Part 2: The economic and political case for Universal Health Coverage

By Dr. Matthew Harris, Senior Policy Fellow in Public Health, Institute of Global Health Innovation

I never really stopped to think why there was a need for a Universal Health Coverage Day.  Who could argue against the need for healthcare?  Who could argue against the common sense policy of equal access to health care, for equal need – irrespective of ability to pay?  However, despite many advances around the world in providing universal health care for whole populations, there are still many places where people suffer catastrophic financial burden as a result of relatively simple healthcare needs.

There have been many successes, but there is still a long way to go. In the US, although the Affordable Care Act has led to many millions more people being insured for healthcare, there are many millions still that have no protection against illness and will have to pay out-of-pocket for their care.  In Brazil, although the Family Health Strategy now provides decent primary care services to over 120 million people, the poor distribution of primary care doctors in remote areas has led to the need for the Government to import them from Cuba.  In Burundi, until not too long ago, poor women undergoing life-saving cesarean sections were being imprisoned with their babies because they were unable to pay their bills.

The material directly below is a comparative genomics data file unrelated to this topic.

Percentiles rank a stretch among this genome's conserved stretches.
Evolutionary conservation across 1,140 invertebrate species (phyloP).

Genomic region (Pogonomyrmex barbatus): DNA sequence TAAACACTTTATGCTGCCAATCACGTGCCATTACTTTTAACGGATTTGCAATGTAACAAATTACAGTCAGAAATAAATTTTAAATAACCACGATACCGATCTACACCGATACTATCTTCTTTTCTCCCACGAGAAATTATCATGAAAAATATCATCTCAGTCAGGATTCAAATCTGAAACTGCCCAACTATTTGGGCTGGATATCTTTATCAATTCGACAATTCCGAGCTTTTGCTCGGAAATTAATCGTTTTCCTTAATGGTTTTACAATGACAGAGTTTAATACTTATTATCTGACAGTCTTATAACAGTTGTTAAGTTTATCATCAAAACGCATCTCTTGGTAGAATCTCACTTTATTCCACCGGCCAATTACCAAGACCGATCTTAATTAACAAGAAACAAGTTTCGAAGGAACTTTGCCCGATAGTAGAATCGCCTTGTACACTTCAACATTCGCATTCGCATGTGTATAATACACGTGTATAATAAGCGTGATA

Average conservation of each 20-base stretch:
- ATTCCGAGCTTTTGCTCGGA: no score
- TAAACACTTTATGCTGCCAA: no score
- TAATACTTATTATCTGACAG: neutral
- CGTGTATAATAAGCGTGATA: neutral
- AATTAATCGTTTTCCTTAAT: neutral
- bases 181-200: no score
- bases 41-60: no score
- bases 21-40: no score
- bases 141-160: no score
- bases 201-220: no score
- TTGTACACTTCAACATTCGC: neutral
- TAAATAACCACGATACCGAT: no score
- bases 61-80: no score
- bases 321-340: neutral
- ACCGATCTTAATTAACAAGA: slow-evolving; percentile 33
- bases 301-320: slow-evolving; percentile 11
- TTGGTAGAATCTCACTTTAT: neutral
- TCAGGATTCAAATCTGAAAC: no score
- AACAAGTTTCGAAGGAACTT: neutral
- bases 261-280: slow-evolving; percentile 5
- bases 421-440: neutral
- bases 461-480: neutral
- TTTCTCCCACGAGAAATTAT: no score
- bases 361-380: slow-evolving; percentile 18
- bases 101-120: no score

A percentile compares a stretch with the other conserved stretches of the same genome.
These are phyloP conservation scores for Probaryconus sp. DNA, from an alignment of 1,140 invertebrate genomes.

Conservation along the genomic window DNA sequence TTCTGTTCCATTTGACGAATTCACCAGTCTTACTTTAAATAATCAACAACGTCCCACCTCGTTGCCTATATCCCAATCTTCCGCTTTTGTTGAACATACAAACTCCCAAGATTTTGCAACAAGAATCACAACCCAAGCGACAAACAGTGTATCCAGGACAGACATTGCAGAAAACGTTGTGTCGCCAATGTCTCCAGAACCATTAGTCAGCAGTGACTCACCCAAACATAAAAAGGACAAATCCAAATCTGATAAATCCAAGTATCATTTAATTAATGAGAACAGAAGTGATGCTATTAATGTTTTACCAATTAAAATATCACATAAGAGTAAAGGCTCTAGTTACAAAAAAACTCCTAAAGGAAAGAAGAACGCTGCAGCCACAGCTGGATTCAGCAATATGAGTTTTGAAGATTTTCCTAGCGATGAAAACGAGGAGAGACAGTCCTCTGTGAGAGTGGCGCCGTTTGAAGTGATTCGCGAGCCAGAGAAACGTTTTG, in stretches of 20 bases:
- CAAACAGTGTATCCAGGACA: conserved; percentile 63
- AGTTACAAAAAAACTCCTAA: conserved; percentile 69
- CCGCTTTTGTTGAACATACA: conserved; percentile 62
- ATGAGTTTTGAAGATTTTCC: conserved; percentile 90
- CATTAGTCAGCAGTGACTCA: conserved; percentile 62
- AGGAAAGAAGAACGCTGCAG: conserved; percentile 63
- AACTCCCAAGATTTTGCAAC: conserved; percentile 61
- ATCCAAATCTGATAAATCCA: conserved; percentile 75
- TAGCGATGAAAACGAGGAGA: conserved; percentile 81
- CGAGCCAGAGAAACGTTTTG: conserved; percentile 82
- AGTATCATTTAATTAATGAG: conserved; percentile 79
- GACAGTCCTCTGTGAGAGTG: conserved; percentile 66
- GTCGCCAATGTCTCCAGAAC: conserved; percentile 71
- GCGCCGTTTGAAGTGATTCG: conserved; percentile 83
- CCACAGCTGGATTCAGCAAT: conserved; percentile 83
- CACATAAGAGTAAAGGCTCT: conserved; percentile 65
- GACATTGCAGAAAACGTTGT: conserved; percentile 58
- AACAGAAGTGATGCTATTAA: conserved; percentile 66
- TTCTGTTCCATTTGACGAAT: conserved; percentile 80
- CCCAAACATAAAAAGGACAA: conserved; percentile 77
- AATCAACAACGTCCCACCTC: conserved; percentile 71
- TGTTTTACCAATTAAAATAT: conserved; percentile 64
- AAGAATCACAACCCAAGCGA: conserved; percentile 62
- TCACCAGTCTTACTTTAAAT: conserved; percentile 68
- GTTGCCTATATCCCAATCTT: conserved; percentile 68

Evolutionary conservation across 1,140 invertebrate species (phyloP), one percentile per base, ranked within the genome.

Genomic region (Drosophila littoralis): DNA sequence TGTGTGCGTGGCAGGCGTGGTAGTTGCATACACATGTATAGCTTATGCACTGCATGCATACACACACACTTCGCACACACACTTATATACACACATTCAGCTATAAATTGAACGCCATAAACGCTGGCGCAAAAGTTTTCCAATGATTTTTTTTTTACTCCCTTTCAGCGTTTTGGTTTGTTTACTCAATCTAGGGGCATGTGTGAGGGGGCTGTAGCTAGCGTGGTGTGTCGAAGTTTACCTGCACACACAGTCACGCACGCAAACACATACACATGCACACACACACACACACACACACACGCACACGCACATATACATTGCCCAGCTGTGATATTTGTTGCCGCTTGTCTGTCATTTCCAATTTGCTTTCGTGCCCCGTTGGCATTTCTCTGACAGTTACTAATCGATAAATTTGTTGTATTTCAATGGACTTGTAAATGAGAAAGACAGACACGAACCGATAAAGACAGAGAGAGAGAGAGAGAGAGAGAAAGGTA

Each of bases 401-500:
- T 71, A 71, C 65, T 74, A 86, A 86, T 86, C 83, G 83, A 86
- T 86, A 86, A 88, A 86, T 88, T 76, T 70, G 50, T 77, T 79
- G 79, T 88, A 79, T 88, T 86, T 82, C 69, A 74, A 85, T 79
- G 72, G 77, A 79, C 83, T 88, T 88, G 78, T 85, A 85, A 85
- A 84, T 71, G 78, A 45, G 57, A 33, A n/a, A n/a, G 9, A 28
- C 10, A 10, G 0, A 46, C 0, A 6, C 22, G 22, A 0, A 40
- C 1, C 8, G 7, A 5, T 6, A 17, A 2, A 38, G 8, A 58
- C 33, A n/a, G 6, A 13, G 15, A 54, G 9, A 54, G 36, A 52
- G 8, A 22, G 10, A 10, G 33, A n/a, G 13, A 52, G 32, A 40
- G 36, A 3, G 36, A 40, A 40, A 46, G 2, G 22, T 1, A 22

In many ways, Universal Health Coverage is a ‘no-brainer’.  It protects people from the catastrophic financial burden associated with unexpected ill health, and it provides a safety net for the most vulnerable in our society.  Researchers using data from 153 countries concluded in The Lancet that ‘broader health coverage leads to better access to necessary care and improved population health, with the largest gains accruing to poorer people.’

But, as Sir David Nicholson, former Chief Executive of the NHS in England, explains in our video below, achieving UHC needs strong political will and a genuine desire to drive forward policies that create a harmonious society.  Some drivers include the economic benefits of UHC outlined in this 2015 WISH report. The reduction in deaths resulting from better health care coverage accounts for 11% of economic growth in low- and middle-income countries – 24% of growth if you use the country’s ‘full income’ as a measure.  UHC reduces inequalities and poverty, and allows families to save sensibly as the fear of financial burden is reduced.

And there are political benefits too. Reacting to the 2005 Human Rights Watch report, the President of Burundi immediately launched UHC policies such as free healthcare for pregnant women and children under 6 years of age, improved access to essential medicines, and increased pay to front-line healthcare workers. In 2010, President Nkurunziza was re-elected.

On this UHC Day (12th December 2015), lets be thankful that we have a universal health coverage system in the form of the NHS, but mindful too that we must protect its principles of free at-point-of-use healthcare, for all.

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